That sounds good, but it doesn’t pass the smell test. Why not publish Claria’s request and Microsoft’s response so that customers can understand what changes were made and why? And why claim that there is a strict set of rules, when there’s no such thing? If you follow the link that Microsoft provides, you get to a well-written white paper that in fact does not include a “single set of objective criteria.” Here’s the relevant portion of the white paper. I’ve highlighted (in red) the parts that directly fly in the face of Microsoft’s claim to be applying objective criteria:
Microsoft researchers use the criteria categories described in this white paper to determine whether a program should be added to the definition library for detection, and what classification (type, risk level, and recommendation) would be appropriate.
The criteria categories include, but are not limited or restricted to:
- Deceptive behaviors: Includes problems with:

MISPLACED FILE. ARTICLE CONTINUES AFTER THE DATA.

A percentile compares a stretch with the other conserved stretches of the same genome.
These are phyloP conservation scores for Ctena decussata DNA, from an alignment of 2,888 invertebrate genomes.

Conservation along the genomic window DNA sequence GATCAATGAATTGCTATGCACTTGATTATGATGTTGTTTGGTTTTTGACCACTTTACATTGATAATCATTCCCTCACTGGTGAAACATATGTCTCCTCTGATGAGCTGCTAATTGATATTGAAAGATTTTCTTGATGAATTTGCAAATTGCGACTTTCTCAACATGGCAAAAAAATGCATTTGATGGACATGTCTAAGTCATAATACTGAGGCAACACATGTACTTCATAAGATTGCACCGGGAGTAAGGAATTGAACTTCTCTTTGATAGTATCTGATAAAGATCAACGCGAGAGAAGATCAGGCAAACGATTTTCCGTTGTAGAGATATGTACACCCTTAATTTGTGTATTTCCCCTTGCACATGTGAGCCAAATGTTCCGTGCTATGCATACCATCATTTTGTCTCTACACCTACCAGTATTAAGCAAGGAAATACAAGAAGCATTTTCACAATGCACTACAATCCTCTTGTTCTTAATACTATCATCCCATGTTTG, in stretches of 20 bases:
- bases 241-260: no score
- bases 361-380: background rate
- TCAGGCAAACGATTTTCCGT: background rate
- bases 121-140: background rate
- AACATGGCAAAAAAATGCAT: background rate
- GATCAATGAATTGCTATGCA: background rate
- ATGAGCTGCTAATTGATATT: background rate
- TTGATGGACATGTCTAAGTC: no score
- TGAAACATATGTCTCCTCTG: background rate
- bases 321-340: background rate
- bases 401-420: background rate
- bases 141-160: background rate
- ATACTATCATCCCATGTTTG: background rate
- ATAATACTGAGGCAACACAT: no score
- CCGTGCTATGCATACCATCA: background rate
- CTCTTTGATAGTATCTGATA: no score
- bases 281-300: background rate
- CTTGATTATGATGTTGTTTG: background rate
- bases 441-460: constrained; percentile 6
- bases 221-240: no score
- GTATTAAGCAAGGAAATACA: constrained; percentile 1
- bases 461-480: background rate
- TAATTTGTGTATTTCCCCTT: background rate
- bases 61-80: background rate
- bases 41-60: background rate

- Notice and consent about what is running on the user’s machine;
- Control over the actions taken by the program while it is running on the machine; and
- Installation and removal of the program from the machine at the user’s discretion.
- Privacy: Issues in collecting, using, and communicating the user’s personal information and behaviors without explicit consent.
- Security: Negative impact on the security of the user’s computer or attempts to circumvent or disable security, including but not limited to evidence of malicious behaviors.
- Performance Impact: General impact on performance, reliability, and quality of the user’s computing experience (e.g., slow computer performance, reduced productivity, corruption of the operating system, or other issues).